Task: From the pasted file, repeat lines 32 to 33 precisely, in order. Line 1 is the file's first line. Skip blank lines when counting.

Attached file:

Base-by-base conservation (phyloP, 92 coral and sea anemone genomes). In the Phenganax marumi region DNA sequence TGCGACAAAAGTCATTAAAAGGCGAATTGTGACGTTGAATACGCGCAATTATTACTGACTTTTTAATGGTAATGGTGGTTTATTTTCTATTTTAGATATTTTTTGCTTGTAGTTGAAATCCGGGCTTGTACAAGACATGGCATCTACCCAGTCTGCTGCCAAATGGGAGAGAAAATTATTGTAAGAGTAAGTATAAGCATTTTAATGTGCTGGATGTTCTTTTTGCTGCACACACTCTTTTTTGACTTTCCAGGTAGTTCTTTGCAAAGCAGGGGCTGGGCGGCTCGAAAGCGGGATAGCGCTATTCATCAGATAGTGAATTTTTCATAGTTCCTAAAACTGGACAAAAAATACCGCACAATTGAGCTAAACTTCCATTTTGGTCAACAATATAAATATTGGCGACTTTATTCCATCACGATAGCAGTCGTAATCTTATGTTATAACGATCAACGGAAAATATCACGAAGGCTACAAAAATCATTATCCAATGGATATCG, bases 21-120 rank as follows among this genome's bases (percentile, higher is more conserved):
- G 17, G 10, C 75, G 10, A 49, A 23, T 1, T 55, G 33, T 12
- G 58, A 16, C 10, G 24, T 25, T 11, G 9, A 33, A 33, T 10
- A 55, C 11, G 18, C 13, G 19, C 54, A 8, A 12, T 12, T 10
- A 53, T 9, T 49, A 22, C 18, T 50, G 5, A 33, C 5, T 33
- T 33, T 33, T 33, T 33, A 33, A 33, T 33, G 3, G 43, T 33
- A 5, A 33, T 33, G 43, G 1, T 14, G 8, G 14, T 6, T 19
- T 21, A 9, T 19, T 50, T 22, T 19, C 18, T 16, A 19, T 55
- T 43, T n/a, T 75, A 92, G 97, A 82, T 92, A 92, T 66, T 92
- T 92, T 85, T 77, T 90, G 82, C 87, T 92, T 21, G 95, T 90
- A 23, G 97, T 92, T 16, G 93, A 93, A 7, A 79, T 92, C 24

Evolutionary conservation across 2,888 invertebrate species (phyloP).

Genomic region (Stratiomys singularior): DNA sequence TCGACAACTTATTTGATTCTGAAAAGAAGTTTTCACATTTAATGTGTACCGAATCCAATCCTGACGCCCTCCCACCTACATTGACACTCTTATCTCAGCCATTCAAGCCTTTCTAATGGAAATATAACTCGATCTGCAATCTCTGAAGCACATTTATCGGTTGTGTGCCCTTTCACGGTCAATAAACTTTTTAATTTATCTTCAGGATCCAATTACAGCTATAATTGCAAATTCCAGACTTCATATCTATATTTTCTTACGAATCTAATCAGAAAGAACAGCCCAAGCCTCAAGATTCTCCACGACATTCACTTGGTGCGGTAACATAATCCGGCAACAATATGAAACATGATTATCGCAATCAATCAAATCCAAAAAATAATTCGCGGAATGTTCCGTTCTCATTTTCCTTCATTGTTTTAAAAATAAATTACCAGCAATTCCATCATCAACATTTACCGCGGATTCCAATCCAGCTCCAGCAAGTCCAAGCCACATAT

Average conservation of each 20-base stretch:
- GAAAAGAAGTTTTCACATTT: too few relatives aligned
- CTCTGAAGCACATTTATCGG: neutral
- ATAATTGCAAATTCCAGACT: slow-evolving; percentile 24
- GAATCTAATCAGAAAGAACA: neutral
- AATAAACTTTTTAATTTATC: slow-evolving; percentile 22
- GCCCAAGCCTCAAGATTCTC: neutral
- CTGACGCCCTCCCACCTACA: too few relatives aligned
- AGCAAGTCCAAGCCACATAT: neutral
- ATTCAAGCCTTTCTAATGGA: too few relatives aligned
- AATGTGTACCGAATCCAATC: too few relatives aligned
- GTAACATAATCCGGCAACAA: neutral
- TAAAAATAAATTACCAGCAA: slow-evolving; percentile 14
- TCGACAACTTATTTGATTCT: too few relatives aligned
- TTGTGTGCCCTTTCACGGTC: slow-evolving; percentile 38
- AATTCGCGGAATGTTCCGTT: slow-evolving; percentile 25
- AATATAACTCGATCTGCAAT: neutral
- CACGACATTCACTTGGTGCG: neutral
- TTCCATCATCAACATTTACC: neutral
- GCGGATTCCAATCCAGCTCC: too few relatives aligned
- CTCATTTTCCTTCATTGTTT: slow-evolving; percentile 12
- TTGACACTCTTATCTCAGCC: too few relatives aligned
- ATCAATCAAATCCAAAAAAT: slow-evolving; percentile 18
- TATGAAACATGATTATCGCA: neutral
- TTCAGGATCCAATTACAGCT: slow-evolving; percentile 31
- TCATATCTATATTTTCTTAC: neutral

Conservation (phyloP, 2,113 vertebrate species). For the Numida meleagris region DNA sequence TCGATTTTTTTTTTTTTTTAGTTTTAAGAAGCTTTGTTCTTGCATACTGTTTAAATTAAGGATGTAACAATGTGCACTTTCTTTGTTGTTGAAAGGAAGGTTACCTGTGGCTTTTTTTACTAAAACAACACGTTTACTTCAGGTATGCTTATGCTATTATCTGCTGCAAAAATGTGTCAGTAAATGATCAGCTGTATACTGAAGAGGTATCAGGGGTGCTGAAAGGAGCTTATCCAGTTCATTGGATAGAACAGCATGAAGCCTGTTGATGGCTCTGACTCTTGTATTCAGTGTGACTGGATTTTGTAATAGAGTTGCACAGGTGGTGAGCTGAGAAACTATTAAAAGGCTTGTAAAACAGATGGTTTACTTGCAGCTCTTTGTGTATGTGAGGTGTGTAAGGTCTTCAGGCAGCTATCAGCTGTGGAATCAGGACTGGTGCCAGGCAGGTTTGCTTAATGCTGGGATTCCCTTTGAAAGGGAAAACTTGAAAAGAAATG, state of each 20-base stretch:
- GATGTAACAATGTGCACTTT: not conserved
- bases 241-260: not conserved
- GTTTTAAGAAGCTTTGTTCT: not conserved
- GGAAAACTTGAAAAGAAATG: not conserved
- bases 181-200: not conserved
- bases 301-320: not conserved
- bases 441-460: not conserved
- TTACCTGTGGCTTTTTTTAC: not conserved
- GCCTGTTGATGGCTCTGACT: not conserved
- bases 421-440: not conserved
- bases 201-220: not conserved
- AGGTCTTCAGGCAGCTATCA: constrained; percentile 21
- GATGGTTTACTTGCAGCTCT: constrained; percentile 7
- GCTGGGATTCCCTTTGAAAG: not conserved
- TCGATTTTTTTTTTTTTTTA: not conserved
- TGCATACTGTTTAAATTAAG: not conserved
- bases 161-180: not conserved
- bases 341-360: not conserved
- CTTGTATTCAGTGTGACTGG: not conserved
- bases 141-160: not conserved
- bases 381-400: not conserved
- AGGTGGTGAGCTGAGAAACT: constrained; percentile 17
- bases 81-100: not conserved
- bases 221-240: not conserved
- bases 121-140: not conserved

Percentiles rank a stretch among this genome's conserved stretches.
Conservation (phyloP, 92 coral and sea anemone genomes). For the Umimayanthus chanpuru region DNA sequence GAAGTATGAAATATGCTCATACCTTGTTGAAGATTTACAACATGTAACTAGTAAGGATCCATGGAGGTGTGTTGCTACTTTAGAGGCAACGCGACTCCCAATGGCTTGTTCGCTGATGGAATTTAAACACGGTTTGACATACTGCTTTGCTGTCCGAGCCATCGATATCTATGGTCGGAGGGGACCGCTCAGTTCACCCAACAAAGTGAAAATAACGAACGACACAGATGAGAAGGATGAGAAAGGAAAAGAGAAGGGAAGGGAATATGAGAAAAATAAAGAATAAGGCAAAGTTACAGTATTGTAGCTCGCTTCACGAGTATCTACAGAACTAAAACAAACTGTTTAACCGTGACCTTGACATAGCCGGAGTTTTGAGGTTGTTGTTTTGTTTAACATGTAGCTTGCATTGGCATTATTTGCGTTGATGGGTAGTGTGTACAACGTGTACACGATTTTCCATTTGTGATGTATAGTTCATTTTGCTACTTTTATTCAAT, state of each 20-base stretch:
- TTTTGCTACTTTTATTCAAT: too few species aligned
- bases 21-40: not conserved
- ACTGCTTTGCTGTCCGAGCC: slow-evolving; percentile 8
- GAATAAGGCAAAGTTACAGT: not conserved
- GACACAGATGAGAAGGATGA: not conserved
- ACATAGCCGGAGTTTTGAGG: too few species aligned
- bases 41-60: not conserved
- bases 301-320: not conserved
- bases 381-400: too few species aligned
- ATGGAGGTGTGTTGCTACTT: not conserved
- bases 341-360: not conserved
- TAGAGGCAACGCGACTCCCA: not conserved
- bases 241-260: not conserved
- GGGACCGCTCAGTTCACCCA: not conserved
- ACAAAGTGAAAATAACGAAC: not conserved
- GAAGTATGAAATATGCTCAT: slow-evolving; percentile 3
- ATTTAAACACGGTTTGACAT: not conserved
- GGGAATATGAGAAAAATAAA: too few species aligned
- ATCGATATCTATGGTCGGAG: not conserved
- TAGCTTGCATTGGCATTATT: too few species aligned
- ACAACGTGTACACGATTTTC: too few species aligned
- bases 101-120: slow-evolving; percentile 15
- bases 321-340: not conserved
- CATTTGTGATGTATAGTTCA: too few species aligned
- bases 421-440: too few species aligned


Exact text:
- TTCCATCATCAACATTTACC: neutral
- GCGGATTCCAATCCAGCTCC: too few relatives aligned